If you or a woman Veteran you know is forgetting appointments or getting confused about the day of the week, it may be a sign of dementia. Dementia is an illness that affects the brain, impairing memory, thinking, and actions. It is usually a progressive illness, and although it is more common in older adults, people of any age can develop it. Dementia not only affects memory, but it can also lead to a decline in communications skills and poor judgment that impacts everyday life. Warning signs of dementia include: asking the same questions over again, becoming lost in places the individual knows well, not being able to follow directions, getting confused about time, people and places, and having problems with self-care, nutrition, bathing or safety.
A diagnostic evaluation is needed to determine the cause(s) of apparent problems with memory and thinking abilities or the ability to care for oneself. Other problems such as delirium and depression may present with similar symptoms as dementia and need to be considered before a diagnosis of dementia is made. Sensory impairment, adverse drug events, or psychiatric or metabolic illnesses may also be mistaken for dementia. A dementia evaluation commonly includes getting a good history of the problems from the individual and caregiver; a focused physical examination; and certain types of blood tests.
The most common forms of dementia are Alzheimer’s disease and Vascular dementia. 60 to 80 percent of dementia cases are caused by Alzheimer’s disease. Alzheimer’s disease is the 6th leading cause of death in the US. Two-thirds of Americans with Alzheimer’s disease are women.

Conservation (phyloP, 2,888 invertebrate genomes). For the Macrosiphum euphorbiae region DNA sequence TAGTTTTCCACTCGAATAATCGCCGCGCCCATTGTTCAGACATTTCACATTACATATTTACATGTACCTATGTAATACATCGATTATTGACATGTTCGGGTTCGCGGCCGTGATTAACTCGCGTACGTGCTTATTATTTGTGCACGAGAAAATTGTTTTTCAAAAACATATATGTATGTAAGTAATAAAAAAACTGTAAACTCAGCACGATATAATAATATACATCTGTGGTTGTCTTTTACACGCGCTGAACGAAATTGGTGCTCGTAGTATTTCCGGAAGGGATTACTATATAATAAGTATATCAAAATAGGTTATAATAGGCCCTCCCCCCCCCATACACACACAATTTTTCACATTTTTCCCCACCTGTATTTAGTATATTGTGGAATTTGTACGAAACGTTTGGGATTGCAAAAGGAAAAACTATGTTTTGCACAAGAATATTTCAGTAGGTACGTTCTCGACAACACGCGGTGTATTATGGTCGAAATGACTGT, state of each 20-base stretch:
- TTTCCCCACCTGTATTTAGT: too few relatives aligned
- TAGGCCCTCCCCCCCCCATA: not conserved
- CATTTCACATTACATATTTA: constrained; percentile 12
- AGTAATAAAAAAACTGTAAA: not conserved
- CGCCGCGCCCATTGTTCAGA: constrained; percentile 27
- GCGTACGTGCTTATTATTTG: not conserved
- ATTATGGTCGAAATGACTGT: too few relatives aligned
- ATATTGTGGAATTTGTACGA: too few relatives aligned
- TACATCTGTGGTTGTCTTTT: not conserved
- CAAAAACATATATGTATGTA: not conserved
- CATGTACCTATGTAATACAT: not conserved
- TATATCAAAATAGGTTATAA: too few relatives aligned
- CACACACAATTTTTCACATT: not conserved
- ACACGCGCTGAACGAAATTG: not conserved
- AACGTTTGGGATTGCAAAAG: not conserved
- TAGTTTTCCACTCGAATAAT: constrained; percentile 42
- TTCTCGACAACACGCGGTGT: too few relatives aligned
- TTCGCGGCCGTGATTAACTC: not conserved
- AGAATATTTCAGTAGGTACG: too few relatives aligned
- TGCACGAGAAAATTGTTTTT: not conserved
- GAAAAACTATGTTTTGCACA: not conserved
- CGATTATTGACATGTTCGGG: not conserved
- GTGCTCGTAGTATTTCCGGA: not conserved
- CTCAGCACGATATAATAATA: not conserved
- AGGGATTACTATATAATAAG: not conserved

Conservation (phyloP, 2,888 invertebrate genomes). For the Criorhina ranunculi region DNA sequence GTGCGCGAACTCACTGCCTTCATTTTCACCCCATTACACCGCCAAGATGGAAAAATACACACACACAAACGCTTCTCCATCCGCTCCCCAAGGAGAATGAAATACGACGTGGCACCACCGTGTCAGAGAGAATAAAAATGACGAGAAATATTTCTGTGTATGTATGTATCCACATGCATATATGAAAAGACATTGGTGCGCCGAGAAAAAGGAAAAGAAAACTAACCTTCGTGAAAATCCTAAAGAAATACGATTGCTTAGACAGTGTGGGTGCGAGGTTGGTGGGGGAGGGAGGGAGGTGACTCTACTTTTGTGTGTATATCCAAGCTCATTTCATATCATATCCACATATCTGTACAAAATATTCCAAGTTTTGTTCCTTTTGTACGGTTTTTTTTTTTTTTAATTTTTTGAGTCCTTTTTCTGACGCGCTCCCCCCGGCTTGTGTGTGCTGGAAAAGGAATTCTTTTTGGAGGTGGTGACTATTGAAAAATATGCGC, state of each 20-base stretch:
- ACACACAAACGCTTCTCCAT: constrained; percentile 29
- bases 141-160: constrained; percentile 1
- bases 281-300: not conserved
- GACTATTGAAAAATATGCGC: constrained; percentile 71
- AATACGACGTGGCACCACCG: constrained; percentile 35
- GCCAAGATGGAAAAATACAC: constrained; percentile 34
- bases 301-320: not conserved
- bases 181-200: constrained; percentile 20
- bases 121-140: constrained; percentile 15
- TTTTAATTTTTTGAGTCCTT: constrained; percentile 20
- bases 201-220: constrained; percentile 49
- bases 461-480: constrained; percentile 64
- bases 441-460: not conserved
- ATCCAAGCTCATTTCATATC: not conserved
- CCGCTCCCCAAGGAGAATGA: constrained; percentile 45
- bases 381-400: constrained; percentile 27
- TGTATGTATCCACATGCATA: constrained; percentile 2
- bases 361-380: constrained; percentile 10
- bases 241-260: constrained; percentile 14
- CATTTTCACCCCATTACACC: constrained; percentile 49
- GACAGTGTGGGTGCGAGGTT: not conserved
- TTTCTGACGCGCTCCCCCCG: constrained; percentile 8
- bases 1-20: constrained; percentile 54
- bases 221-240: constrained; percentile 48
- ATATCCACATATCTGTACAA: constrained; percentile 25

Learn More at Alzheimer’s Association – Women and Alzheimer’s http://mybrain.alz.org*†
The Shriver Report on Women and Alzheimer’s Disease http://shriverreport.org/special-report/a-womans-nation-takes-on-alzheimers*†
Over 60% of caregivers for those with dementia and Alzheimer’s disease are women. Over 13 million women are living with or caring for someone with Alzheimer’s. Dementia impacts the lives of Veterans who are living with Dementia, and also their caregivers. The stress of managing dementia and caring for someone with dementia can impact your everyday life. VA offers support and services for caregivers. A Caregiver Support Coordinator is a licensed clinician who can help coordinate services and supports available through VA and in the community to assist caregivers of Veterans.
VA has a dedicated support line for caregivers to ask questions, listen and connect you with a Caregiver Support Coordinator. The number is 1-855-260-3274.
After a diagnosis of dementia is made, some of the VA services that may be appropriate are Home Based Primary Care, Skilled Home Care, Homemaker and Home Health Aide, Home Telehealth, Respite Care, Home Hospice Care and Hospice Care. Learn more by visiting: http://www.va.gov/geriatrics/Alzheimers_And_Dementia_Care.asp or http://www.caregiver.va.gov/support/support_services.asp
Veterans Health Library: Understanding Dementia: http://www.veteranshealthlibrary.org/142,85077_VA
Veterans Health Library: Understanding Reversible Dementias: http://www.veteranshealthlibrary.org/142,85069_VA
VA Information & Support for In-Home Dementia Caregivers: http://www.ruralhealth.va.gov/education/dementia-caregivers/
Women Veteran Call Center: Women Veterans can call 1-855-VA-WOMEN (1-855-829-6636) to ask questions about available VA services and resources.
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